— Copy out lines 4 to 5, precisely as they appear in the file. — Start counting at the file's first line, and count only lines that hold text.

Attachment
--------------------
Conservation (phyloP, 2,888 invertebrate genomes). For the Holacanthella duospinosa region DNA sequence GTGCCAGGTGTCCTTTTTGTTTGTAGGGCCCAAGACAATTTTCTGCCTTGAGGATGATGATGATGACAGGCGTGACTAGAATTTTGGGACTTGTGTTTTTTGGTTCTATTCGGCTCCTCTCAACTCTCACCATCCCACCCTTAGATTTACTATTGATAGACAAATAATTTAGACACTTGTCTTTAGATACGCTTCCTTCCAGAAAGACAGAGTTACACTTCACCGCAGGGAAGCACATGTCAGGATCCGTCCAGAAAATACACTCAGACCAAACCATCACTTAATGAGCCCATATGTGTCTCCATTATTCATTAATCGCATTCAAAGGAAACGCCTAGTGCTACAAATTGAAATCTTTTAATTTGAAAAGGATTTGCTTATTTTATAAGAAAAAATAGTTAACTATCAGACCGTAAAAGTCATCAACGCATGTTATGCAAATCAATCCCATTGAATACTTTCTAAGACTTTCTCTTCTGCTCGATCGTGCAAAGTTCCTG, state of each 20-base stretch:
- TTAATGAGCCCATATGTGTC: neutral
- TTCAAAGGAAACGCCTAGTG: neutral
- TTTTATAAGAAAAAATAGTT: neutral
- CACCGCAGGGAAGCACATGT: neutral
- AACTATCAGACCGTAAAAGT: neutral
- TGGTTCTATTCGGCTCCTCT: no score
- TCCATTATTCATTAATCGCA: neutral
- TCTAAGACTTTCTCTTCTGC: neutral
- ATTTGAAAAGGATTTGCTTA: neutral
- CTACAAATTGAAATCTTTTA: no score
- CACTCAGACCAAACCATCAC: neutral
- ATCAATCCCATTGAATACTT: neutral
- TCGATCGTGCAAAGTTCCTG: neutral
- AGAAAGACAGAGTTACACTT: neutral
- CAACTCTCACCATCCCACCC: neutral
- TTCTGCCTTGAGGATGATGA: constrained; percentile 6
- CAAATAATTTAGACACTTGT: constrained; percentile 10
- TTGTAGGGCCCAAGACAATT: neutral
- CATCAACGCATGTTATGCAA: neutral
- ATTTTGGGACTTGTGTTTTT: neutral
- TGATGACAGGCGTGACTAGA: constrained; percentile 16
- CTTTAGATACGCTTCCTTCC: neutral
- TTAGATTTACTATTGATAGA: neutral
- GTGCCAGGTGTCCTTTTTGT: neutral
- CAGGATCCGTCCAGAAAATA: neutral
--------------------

- TTTTATAAGAAAAAATAGTT: neutral
- CACCGCAGGGAAGCACATGT: neutral